Editor’s note: This story is Part Two of a three-part series. Read Part One. If you have any questions about the controlled-choice assignment plan, feel free to post them on the discussion forum. We will be happy to answer your questions. If we don’t know the answer, we’ll find out from Wake County schools for you.
Wake County’s magnet program was started in 1982 to improve racial integration. Today, it bears the responsibility of integrating race, poverty and achievement more than ever.
The new controlled-choice assignment plan passed by the Wake County School Board earlier this year states the purpose of magnet schools is to “help mitigate the spread of high-poverty schools” and “reduce high concentrations of poverty and support diverse populations.”
The new assignment process itself values balancing schools by student achievement as a substitute for socio-economic status, but it is low on the list of priorities.
With socio-economic diversity no longer a factor in where a child goes to school, magnets are one of the only tools in the new plan to address high-poverty schools. The plan in its current form does not attempt to reduce the current 22 percent of schools where more than 50 percent of students receive free and reduced lunch.
Jayne Fleener, dean of the College of Education at NC State University, said once a school is perceived as being undesirable it is very difficult to change that image.
“It’s hard to retain the best teachers. It’s hard to think about changing cultures,” she said. “Often times the result is that you focus so much on achievement that you make schools less desirable and less interesting and less dynamic for the kids, so it becomes a vicious cycle.”
Magnets, she said, are at the crux of what is keeping Wake County schools strong.
“Right now the positive in Wake County is that we have some really strong magnet schools or schools of choice that parents will continue to send their children to even though they are not in their local neighborhood,” she said.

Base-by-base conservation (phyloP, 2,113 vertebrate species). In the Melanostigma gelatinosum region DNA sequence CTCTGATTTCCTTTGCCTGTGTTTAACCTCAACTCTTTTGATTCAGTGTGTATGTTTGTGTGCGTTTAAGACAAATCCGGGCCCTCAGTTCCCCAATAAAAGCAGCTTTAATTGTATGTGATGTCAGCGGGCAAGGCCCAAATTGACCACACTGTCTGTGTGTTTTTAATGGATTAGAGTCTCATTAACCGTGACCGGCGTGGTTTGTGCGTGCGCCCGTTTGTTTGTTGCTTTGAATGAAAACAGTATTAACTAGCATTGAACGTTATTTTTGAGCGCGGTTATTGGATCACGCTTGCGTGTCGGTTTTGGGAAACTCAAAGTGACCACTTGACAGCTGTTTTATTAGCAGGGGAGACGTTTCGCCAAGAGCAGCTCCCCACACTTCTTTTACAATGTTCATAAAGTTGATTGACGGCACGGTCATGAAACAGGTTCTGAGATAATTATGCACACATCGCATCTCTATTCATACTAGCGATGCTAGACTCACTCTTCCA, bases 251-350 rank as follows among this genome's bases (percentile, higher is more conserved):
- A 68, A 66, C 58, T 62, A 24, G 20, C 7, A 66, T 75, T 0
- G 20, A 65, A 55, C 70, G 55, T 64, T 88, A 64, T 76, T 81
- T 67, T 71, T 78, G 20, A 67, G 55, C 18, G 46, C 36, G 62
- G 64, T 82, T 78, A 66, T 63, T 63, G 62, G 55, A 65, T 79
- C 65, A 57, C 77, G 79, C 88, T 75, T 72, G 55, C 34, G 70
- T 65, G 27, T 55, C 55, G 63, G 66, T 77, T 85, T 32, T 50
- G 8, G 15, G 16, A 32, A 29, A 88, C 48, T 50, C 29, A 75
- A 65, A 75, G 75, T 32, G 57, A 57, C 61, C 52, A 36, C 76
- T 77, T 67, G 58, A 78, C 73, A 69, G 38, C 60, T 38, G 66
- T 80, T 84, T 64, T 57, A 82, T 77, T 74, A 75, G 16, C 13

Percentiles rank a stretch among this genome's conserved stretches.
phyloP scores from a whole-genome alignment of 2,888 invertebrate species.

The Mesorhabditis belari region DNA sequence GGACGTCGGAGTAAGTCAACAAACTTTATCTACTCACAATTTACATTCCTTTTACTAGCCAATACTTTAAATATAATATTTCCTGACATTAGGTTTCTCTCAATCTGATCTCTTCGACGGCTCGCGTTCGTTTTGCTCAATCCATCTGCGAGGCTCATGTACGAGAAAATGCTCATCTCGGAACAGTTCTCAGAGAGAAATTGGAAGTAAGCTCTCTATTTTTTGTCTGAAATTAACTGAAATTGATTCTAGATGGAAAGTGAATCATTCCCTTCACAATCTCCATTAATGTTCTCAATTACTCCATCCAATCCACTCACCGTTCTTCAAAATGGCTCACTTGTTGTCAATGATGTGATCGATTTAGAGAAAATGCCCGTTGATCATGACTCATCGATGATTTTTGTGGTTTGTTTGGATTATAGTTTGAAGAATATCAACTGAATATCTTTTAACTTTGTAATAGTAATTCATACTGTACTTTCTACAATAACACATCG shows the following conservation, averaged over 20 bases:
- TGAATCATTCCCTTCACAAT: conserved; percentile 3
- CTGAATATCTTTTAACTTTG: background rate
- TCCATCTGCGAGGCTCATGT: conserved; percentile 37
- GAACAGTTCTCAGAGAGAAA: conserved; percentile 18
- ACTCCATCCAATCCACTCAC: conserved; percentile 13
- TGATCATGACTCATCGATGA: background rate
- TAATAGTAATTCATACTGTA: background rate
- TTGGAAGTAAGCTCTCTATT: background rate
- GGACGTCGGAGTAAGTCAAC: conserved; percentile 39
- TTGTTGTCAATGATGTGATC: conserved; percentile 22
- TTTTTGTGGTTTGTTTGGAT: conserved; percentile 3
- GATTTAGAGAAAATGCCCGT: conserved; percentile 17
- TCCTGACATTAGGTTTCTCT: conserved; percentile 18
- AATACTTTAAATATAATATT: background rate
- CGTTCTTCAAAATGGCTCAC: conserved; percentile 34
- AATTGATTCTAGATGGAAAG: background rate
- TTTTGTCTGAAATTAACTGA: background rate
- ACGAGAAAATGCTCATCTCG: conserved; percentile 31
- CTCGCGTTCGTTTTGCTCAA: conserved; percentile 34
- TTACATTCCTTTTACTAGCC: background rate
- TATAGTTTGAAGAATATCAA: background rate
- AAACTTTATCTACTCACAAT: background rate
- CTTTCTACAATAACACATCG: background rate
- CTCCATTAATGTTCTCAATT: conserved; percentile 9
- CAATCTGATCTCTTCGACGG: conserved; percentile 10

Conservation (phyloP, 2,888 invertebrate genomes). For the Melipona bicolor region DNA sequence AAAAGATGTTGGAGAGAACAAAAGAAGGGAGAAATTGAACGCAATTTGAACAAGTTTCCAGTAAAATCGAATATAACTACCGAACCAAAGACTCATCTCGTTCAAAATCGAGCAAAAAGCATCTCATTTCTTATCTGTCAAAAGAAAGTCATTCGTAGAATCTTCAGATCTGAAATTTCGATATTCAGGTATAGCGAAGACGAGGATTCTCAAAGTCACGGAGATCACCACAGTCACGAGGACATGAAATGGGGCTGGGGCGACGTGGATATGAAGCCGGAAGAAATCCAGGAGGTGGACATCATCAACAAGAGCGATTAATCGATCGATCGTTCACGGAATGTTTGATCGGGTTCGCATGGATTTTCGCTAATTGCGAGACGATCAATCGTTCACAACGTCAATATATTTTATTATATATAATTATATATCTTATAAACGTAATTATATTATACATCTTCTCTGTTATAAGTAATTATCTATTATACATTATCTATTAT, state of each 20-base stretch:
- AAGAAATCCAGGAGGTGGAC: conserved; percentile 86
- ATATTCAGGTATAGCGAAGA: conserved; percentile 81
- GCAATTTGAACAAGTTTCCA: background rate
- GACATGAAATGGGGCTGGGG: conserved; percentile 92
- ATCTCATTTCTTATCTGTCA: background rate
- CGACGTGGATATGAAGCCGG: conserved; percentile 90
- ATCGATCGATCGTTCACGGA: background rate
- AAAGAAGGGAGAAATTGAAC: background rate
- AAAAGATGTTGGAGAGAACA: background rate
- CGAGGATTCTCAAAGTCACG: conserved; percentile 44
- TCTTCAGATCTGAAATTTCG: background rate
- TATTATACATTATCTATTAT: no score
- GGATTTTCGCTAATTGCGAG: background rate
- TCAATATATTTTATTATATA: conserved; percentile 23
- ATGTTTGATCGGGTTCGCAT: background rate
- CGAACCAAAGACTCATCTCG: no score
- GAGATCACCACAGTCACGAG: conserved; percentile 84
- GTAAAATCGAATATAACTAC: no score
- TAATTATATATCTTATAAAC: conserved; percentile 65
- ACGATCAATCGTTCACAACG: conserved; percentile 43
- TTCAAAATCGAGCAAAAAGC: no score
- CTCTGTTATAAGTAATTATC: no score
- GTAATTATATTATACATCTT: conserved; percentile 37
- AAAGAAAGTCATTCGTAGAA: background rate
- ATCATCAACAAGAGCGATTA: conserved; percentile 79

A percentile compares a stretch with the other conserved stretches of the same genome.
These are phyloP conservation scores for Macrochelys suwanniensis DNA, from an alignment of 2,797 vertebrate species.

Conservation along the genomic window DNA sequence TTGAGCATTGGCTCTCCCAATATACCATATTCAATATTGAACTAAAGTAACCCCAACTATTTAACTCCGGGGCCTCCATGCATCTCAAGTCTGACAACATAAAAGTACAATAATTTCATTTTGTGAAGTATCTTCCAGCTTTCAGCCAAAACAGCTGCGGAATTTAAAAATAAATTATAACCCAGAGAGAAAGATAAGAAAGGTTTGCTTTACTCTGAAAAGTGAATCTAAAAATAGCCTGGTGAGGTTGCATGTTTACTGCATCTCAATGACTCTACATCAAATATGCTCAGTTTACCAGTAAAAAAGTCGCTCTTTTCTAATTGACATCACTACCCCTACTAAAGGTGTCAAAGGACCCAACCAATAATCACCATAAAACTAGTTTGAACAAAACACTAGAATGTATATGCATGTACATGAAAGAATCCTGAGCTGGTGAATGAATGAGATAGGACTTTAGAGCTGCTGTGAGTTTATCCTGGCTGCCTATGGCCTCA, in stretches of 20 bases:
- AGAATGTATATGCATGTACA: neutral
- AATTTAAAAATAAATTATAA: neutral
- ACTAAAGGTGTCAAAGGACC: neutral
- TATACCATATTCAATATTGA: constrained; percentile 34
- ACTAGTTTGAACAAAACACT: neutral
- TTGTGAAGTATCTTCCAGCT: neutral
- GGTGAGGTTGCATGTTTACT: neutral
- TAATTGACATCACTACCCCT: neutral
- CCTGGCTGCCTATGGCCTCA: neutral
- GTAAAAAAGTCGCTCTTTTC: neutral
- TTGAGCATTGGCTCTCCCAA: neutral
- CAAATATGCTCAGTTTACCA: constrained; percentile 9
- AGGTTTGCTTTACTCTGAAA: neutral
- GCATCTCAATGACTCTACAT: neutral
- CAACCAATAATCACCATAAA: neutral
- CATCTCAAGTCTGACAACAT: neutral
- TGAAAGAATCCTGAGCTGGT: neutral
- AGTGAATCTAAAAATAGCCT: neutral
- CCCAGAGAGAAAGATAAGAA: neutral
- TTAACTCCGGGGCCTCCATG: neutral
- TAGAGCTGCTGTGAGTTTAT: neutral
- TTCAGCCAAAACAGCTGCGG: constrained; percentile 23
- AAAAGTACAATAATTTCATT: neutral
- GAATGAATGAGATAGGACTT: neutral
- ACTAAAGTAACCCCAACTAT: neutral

Different Magnets Do Different Things
The plan establishes three types of magnet schools with one type in particular shouldering the responsibility to prevent high-poverty schools.
Group 1 magnets are located in “historically lower-performing and/or higher-poverty areas.”
Group 2 magnets are located in areas where they can “compete with charter and private schools.”
And Group 3 magnets are located outside Raleigh and “designed to bring specialized programming to those areas.”
Given the different objectives of the magnet groups, each has a different percentage of “magnet” seats — seats for students who do not live nearby — and “proximity” seats.
Group 1 magnet schools are allocated 40 to 45 percent proximity seats and 55 to 60 percent magnet seats.
Group 2 magnet schools are allocated 55 to 60 percent proximity seats. As with Group 1 magnets, these percentages allow the balance to be tipped in favor of higher-performing, lower-poverty areas to keep the schools desirable.
Group 3 schools are allocated just 10 to 20 percent proximity seats.
Elementary Magnet Schools by Group
Group 1 = red
Group 2 = yellow
Group 3 = green
This year, 56 percent of magnet applicants were accepted into a magnet school.
Under the choice plan, those who aren’t accepted to a magnet school during the magnet selection process (Dec. 5–19) will be put on a waiting list. They can still participate in either of the base selection processes (Jan. 17 – Feb. 24 and March 19 – April 9) and they won’t be removed from the waiting list.
Families will find out what their assignment is just after each of the selection processes, but “final assignments” aren’t sent out until mid-May.
View the calendar for the selection process.
Mitigating High-Poverty Schools
To further ensure students in high-poverty areas are assigned to “desirable” schools, students living near Group 1 magnets receive a different choice list during the selection period than other students.
Most students coming into elementary school choose from a list of two traditional calendar schools, two year-round schools and one high-achieving school.
Students living near Group 1 magnets rank their preferences in a list, which includes the two closest Group 1 magnets, one proximate Group 2 magnet, three regional choices (which include year-round, traditional, high-performing and under-enrolled schools), one traditional calendar school and one year-round school.
Who Is Selected?
Students will be selected for magnet schools in much the same way they are selected for a base assignment.
Priority 1: Incoming siblings of current WCPSS students
Priority 4: Group 2 Proximity and Group 3 magnet students rising into 6th or 9th grade that have attended a Group 2 or Group 3 magnet elementary school whose first choice is the magnet middle or high school for their magnet program pathway
Priority 6: Students residing in a node designated as “high-performing” whose first-choice school is a magnet school and/or is located in a low-performing area
Priority 8: Students whose nearest school is severely overcrowded and select a school that is not overcrowded as their first choice
Selection will be based on a list of four priorities taken directly from a larger list of priorities which is essential to the base selection process.
Priority rating will be combined with a random lottery number to create a list of who gets into a particular school as well as to determine the waiting list.
Since some seats are designated as proximity seats those seats will show up in the base choice list for students living near those schools.